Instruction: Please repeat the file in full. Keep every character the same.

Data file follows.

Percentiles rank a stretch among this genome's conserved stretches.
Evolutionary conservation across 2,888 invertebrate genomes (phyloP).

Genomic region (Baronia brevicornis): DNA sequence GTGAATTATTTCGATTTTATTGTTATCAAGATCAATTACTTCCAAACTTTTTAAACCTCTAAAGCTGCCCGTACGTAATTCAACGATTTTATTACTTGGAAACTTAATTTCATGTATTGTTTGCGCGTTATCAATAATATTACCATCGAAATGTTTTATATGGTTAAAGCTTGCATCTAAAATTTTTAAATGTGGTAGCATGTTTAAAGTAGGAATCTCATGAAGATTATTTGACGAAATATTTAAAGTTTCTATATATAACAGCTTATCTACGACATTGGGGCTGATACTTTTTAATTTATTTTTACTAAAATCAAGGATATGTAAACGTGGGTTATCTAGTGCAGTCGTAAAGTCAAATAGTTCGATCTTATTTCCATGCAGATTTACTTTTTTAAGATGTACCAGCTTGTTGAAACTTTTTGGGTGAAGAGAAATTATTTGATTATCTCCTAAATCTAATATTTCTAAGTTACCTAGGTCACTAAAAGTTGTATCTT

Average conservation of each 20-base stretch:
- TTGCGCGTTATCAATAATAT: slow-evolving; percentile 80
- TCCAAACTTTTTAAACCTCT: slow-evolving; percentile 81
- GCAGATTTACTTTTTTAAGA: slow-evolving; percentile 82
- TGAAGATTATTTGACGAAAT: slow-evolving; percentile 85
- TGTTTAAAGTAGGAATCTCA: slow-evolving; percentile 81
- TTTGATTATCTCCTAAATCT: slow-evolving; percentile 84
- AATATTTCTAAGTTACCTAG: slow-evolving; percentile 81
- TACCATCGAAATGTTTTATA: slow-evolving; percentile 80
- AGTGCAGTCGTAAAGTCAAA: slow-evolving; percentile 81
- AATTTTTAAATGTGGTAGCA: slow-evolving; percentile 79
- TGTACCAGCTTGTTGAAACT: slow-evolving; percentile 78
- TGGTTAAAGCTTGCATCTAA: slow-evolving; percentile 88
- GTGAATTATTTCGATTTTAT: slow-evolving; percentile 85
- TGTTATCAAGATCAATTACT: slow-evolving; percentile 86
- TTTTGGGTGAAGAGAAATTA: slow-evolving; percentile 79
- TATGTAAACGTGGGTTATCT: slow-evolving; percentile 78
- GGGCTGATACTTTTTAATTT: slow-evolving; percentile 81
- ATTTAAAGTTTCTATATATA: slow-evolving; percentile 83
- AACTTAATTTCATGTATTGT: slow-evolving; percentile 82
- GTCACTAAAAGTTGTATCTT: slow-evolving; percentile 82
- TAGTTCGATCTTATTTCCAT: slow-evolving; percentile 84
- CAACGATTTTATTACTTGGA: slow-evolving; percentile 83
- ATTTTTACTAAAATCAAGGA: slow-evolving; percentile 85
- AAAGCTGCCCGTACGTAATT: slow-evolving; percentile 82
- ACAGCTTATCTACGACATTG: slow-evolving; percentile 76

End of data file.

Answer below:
Percentiles rank a stretch among this genome's conserved stretches.
Evolutionary conservation across 2,888 invertebrate genomes (phyloP).

Genomic region (Baronia brevicornis): DNA sequence GTGAATTATTTCGATTTTATTGTTATCAAGATCAATTACTTCCAAACTTTTTAAACCTCTAAAGCTGCCCGTACGTAATTCAACGATTTTATTACTTGGAAACTTAATTTCATGTATTGTTTGCGCGTTATCAATAATATTACCATCGAAATGTTTTATATGGTTAAAGCTTGCATCTAAAATTTTTAAATGTGGTAGCATGTTTAAAGTAGGAATCTCATGAAGATTATTTGACGAAATATTTAAAGTTTCTATATATAACAGCTTATCTACGACATTGGGGCTGATACTTTTTAATTTATTTTTACTAAAATCAAGGATATGTAAACGTGGGTTATCTAGTGCAGTCGTAAAGTCAAATAGTTCGATCTTATTTCCATGCAGATTTACTTTTTTAAGATGTACCAGCTTGTTGAAACTTTTTGGGTGAAGAGAAATTATTTGATTATCTCCTAAATCTAATATTTCTAAGTTACCTAGGTCACTAAAAGTTGTATCTT

Average conservation of each 20-base stretch:
- TTGCGCGTTATCAATAATAT: slow-evolving; percentile 80
- TCCAAACTTTTTAAACCTCT: slow-evolving; percentile 81
- GCAGATTTACTTTTTTAAGA: slow-evolving; percentile 82
- TGAAGATTATTTGACGAAAT: slow-evolving; percentile 85
- TGTTTAAAGTAGGAATCTCA: slow-evolving; percentile 81
- TTTGATTATCTCCTAAATCT: slow-evolving; percentile 84
- AATATTTCTAAGTTACCTAG: slow-evolving; percentile 81
- TACCATCGAAATGTTTTATA: slow-evolving; percentile 80
- AGTGCAGTCGTAAAGTCAAA: slow-evolving; percentile 81
- AATTTTTAAATGTGGTAGCA: slow-evolving; percentile 79
- TGTACCAGCTTGTTGAAACT: slow-evolving; percentile 78
- TGGTTAAAGCTTGCATCTAA: slow-evolving; percentile 88
- GTGAATTATTTCGATTTTAT: slow-evolving; percentile 85
- TGTTATCAAGATCAATTACT: slow-evolving; percentile 86
- TTTTGGGTGAAGAGAAATTA: slow-evolving; percentile 79
- TATGTAAACGTGGGTTATCT: slow-evolving; percentile 78
- GGGCTGATACTTTTTAATTT: slow-evolving; percentile 81
- ATTTAAAGTTTCTATATATA: slow-evolving; percentile 83
- AACTTAATTTCATGTATTGT: slow-evolving; percentile 82
- GTCACTAAAAGTTGTATCTT: slow-evolving; percentile 82
- TAGTTCGATCTTATTTCCAT: slow-evolving; percentile 84
- CAACGATTTTATTACTTGGA: slow-evolving; percentile 83
- ATTTTTACTAAAATCAAGGA: slow-evolving; percentile 85
- AAAGCTGCCCGTACGTAATT: slow-evolving; percentile 82
- ACAGCTTATCTACGACATTG: slow-evolving; percentile 76